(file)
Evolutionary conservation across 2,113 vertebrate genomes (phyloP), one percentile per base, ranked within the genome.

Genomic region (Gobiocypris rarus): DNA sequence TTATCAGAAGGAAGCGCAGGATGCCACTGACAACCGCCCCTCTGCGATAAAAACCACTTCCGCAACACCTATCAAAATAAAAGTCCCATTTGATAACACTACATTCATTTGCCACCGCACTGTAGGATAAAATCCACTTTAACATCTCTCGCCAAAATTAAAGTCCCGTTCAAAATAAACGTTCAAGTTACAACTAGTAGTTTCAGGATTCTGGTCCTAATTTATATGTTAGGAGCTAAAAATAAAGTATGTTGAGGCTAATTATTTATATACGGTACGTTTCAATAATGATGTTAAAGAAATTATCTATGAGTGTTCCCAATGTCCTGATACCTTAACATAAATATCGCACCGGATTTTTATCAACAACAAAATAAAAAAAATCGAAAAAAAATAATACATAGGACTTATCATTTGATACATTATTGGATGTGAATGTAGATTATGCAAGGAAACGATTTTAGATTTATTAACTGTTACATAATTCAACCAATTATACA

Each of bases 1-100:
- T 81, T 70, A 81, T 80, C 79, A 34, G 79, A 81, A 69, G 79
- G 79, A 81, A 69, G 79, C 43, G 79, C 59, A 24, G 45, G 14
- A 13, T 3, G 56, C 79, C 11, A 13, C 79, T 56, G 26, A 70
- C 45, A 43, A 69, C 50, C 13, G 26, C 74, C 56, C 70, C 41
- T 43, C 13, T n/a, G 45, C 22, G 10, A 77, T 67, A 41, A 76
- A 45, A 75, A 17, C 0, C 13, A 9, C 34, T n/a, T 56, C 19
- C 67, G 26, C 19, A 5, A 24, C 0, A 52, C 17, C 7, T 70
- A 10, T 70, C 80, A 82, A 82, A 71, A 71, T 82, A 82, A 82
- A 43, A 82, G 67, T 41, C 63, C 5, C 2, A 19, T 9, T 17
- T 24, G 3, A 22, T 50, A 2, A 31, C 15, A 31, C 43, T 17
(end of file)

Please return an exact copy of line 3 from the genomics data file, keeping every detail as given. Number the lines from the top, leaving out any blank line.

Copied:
Each of bases 1-100: